Right now, federal tax dollars are given to the state for benefits in the form of a Quest Card each month. On this card remains a balance for which to buy a long list of approved food products. This process passes through too many hands with too little accountability. Throwing in another hand - the new private business looking to make a profit - will only muddy things further.

I would love to see that money go to farmers who agree to use a certain portion of their farm to grow food for local food facilities. There are a ton of unused, virtually abandoned buildings all over Racine. These locations could be modestly restored to become FoodShare Shopping Markets. These markets would carry healthy, locally grown, raised or processed food, like canned fruit and pickles. Instead of giving program recipients an allocation of funds for which to be responsible, beneficiaries would be able to shop these markets for free.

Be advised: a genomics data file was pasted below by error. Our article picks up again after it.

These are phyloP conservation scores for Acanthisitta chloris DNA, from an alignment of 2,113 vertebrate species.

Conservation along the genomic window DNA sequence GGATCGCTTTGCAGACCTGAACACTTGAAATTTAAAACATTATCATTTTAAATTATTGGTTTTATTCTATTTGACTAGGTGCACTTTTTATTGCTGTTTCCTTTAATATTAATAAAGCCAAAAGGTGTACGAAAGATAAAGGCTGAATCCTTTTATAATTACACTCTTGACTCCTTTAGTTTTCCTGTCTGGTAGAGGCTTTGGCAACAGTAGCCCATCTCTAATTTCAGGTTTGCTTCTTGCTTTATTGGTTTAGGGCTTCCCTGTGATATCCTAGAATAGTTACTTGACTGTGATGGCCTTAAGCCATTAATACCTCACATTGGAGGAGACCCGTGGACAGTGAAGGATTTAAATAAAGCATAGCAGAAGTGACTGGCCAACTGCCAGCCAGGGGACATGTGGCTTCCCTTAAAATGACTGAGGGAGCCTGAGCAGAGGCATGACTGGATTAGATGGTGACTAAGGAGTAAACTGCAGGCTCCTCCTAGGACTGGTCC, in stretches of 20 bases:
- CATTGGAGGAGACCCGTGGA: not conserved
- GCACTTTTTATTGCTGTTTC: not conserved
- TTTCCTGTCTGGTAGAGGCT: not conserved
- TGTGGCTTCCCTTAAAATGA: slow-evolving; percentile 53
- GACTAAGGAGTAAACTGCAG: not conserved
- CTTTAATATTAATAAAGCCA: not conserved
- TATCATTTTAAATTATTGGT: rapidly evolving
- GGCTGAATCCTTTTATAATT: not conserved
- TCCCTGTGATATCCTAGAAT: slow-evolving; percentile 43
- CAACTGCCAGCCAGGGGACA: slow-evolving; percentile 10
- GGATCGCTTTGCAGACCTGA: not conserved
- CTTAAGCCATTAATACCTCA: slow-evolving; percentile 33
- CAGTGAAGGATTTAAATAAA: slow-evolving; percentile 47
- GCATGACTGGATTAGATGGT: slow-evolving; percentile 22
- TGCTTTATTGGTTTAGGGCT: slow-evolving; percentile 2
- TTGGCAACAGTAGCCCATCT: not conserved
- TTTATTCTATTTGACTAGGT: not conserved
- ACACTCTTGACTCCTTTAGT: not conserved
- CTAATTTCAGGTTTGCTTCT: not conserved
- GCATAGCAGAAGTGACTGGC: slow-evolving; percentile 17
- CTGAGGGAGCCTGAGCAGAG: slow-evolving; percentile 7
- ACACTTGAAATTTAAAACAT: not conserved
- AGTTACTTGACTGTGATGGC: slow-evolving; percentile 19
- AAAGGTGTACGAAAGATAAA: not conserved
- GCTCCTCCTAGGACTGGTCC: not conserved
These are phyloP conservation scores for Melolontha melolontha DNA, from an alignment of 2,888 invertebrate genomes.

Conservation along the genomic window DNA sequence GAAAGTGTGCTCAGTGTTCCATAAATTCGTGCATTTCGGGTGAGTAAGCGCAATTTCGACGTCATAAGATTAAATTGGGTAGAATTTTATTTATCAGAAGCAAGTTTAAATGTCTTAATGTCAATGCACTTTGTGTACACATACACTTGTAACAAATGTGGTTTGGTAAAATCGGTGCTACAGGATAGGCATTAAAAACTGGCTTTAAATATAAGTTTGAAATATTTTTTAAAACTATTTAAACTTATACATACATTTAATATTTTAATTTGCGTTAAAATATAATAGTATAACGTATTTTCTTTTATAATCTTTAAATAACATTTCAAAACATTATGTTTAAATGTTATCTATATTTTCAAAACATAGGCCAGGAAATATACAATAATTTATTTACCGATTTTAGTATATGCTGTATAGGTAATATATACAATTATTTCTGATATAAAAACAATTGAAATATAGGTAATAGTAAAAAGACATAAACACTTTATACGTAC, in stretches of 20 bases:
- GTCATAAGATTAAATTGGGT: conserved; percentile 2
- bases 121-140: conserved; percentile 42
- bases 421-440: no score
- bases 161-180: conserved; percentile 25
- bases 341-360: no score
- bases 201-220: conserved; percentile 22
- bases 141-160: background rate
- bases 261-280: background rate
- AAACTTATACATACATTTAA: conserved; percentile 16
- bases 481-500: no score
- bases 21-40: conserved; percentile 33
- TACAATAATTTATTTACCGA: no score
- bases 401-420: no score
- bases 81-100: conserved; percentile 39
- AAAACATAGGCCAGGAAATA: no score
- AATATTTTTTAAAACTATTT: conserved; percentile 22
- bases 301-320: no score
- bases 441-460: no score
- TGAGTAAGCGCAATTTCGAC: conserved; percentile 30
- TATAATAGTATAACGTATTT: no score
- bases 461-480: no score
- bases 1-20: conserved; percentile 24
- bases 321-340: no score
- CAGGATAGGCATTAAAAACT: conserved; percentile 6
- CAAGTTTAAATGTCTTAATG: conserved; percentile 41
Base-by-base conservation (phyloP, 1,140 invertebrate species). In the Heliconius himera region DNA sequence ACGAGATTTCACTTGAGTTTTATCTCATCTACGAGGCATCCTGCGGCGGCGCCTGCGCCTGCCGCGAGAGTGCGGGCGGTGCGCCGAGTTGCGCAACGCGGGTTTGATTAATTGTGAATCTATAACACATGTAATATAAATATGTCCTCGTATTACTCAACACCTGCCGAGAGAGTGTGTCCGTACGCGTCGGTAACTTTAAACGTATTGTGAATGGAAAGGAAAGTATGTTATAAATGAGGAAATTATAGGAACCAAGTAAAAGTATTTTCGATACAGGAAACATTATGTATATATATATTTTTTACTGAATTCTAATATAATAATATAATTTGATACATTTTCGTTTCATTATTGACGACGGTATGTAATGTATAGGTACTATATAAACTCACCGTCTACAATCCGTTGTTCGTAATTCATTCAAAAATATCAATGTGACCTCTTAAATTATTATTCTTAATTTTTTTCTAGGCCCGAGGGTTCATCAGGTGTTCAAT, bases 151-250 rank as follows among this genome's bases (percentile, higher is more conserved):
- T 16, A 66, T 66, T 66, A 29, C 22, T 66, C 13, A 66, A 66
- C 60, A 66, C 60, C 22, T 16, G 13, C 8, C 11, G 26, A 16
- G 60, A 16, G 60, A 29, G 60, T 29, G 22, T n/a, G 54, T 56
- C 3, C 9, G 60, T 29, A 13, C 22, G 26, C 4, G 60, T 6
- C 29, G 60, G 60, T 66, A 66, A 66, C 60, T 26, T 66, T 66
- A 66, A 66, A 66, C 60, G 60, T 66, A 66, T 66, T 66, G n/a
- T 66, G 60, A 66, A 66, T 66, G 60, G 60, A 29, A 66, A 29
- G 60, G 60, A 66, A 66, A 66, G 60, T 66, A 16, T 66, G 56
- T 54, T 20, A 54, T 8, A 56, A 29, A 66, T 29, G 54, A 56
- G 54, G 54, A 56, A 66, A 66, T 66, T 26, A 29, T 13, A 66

Obviously, being in Wisconsin, we cannot grow year round. To help pay for more expensive necessities like meat and fruit and vegetables in the off season, a small tax could be placed on fast food.

A few weeks ago while writing my on McDonald's french fries, I was reminded of a conversation a few years back with Representative Robin Vos (R-Rochester). I contacted him about my thoughts on a fast food tax after reading an article about Detroit instituting such a tax. He said it would be hurting the poorest of society because those are the people who purchase fast food the most.

This logic never sat right with me. The GOP is fine dictating plenty aspects of our lives but he was worried about the accessibility of a Big Mac? Fast food is not a necessity. Nutritious food is. If a Super Giant Valu Meal is ten cents more so that a family can have fresh fruit – well, I cannot comprehend any argument against that.